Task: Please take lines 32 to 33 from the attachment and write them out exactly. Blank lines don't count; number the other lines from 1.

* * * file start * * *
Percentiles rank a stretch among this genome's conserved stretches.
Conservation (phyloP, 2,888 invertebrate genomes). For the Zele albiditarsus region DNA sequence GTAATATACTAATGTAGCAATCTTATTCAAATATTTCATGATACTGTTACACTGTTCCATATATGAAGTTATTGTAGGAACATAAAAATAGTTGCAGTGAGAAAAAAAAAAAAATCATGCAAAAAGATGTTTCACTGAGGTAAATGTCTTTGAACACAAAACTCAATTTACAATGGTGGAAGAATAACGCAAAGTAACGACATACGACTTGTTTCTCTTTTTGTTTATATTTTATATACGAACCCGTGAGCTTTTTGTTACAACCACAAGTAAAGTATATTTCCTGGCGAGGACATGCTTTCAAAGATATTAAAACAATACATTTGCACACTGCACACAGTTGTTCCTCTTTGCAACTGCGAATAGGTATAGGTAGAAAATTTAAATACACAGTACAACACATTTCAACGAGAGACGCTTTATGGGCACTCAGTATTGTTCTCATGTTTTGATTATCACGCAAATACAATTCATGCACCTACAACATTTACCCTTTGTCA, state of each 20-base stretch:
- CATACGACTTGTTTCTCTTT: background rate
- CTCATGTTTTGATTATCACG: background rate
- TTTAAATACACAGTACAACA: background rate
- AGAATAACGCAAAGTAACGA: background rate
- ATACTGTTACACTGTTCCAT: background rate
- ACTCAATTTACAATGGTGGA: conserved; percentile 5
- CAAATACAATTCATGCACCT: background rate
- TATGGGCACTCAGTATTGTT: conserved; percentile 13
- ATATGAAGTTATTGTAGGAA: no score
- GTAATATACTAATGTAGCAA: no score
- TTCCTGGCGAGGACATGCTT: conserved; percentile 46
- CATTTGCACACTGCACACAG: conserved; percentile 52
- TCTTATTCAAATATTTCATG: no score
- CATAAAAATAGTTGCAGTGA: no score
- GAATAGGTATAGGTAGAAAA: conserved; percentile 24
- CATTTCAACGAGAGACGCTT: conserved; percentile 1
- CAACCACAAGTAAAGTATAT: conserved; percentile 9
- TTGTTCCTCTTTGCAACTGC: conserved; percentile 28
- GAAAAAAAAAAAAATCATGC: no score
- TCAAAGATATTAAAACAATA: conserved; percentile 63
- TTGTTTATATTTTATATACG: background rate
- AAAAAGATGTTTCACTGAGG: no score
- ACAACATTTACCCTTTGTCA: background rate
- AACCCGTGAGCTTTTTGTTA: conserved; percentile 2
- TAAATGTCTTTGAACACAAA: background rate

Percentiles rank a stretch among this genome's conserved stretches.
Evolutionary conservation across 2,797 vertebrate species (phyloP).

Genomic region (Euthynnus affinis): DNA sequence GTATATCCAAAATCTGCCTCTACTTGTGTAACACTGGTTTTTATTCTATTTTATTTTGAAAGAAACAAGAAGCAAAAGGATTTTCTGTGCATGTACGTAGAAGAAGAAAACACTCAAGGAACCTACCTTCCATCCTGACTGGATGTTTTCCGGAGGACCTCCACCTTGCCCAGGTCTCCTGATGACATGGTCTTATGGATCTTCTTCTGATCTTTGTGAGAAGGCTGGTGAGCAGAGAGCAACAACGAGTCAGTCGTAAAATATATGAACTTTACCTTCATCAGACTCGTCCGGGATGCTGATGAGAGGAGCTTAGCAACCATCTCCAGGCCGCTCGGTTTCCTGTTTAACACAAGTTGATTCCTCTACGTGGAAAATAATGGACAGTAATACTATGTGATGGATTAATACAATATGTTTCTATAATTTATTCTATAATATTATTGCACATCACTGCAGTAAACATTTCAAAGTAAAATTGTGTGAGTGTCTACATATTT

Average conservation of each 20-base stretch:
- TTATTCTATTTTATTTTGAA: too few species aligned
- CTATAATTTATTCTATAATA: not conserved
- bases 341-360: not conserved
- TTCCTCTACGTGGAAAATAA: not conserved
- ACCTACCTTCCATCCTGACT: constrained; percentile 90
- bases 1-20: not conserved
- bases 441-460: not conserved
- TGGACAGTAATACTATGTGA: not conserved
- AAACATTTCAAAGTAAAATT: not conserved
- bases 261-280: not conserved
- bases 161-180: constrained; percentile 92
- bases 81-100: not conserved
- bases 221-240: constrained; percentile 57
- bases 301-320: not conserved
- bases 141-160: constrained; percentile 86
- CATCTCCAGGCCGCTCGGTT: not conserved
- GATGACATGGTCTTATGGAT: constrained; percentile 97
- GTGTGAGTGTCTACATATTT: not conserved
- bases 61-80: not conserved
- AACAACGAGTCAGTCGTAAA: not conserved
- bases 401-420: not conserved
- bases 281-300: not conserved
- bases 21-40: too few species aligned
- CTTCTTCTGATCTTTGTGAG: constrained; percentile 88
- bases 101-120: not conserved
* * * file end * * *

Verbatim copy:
- TTATTCTATTTTATTTTGAA: too few species aligned
- CTATAATTTATTCTATAATA: not conserved